On the 70th Anniversary of the United Nations, the UN General Assembly must take this opportunity to strongly reaffirm its support for human rights defenders.
On 22 October, the Special Rapporteur on human rights defenders, Michel Forst, presented his report to the General Assembly, based on regional consultations since October 2014. He concluded: “We are dealing with attacks designed to weaken the women and men who are combating injustice and putting themselves in harm’s way in order to defend the rights of those who cannot defend themselves.”
Norway, in its intervention at the General Assembly the same day, expressed concern at the shrinking space for human rights defenders, and announced that it will present a resolution on human rights defenders.
Norway called for the international community to send a united message in support of the work of human rights defenders. Similarly, Ireland denounced the criminalisation of human rights defenders. Similar positions were taken by Czech Republic, Poland, Switzerland, Lichtenstein, Brazil, Lithuania, Colombia, United States, and Canada. The European Union said it was saddened that an increasing number of states are adopting legislation that limits the work of human rights defenders. The United Kingdom asserted that “everyone should be a human rights defender,” including the diplomats sitting in the General Assembly. This is a reminder that human rights defenders are not identified by their occupation, but by their actions.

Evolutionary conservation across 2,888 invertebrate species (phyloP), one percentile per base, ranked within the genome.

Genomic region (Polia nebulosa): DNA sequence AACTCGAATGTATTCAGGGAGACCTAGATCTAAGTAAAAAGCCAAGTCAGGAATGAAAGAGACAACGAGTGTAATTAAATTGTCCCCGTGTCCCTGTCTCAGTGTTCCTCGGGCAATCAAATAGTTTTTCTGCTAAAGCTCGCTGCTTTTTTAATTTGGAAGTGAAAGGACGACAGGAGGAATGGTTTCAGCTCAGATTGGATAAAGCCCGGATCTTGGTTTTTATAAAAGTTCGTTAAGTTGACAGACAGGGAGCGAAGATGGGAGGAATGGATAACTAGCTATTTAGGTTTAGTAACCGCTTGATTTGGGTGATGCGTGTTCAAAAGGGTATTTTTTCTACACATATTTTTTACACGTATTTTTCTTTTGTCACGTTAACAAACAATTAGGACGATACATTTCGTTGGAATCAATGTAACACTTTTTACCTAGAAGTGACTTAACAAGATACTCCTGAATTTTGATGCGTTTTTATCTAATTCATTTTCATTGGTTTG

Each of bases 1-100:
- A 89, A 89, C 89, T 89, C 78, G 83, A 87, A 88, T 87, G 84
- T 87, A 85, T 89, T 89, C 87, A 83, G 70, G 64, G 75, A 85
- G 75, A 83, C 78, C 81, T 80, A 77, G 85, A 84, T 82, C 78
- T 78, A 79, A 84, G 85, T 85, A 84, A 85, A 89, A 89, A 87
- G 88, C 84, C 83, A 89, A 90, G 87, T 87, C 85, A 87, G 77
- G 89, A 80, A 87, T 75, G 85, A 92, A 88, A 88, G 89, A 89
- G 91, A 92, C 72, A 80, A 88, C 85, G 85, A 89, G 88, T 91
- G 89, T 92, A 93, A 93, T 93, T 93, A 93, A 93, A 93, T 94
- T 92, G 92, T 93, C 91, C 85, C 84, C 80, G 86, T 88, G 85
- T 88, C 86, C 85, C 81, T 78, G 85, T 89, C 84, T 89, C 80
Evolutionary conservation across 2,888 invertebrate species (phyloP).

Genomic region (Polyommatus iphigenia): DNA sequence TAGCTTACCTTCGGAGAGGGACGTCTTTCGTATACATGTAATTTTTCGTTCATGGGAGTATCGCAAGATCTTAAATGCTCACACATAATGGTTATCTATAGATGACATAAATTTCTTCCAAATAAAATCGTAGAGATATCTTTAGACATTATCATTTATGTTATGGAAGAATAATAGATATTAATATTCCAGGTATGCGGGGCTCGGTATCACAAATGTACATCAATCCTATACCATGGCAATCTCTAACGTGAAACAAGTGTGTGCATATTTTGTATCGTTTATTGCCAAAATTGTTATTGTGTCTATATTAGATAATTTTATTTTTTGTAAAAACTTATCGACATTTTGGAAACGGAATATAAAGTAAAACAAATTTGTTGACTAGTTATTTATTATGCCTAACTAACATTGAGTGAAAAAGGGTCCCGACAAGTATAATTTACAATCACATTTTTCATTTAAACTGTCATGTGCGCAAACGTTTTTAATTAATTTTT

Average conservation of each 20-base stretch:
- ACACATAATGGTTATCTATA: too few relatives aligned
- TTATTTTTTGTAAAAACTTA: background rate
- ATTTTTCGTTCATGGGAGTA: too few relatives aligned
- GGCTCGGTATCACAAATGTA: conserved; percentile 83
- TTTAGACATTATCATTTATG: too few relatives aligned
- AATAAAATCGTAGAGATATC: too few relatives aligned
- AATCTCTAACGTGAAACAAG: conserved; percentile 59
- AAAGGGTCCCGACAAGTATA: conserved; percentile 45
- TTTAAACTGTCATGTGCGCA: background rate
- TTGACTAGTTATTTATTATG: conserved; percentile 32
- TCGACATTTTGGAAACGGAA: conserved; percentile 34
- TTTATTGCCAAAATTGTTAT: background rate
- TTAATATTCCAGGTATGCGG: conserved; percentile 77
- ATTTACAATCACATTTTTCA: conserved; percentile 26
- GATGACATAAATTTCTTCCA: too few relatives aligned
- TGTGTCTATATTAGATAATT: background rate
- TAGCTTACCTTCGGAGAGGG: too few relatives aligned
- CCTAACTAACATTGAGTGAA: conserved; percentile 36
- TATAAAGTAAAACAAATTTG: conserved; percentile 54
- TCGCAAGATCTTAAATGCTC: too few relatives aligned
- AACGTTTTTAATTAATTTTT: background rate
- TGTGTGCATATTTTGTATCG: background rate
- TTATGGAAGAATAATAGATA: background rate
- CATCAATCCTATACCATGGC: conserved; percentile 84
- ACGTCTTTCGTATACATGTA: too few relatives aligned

Norway’s proposed resolution is an opportunity for the international community to address the increasingly threatening climate for human rights defenders in many countries in all regions of the world. The reality, as documented by the UN Special Rapporteur, is that “in very many countries, defending and promoting human rights remains an extraordinarily dangerous activity.” The international community must respond to this.
The General Assembly must make clear that states cannot criminalise, stigmatise, impede, obstruct, or restrict the work of human rights defenders. It should affirm that states cannot adopt legislation obliging human rights defenders to register on state lists suggesting to the public they are a threat to the national integrity or security.
Another worrying development witnessed in many countries is the imprisonment of human rights defenders. Time has come for the international community, with this General Assembly resolution, to clearly call for the release of all such detained human rights defenders.
The General Assembly must promote guarantees and protections for human rights lawyers, who are at particular risk of retaliation due to their work, and must address the plight of women human rights defenders. HRHN has documented the threats and persecution of human rights lawyers in its recent report, Human Rights Lawyers at Risk.
HRHN advocacy at UN General Assembly
Human Rights House Network is advocating for a new General Assembly resolution, as an answer to the increasingly worrying conditions under which human rights defenders work. HRHN sent a delegation to participate in the work of the General Assembly, including the negotiations on the resolution. The HRHN delegation includes Lara Aharonian, Director of the Armenian Women’s Resource Centre, and Florian Irminger, Head of Advocacy at the Human Rights House Foundation.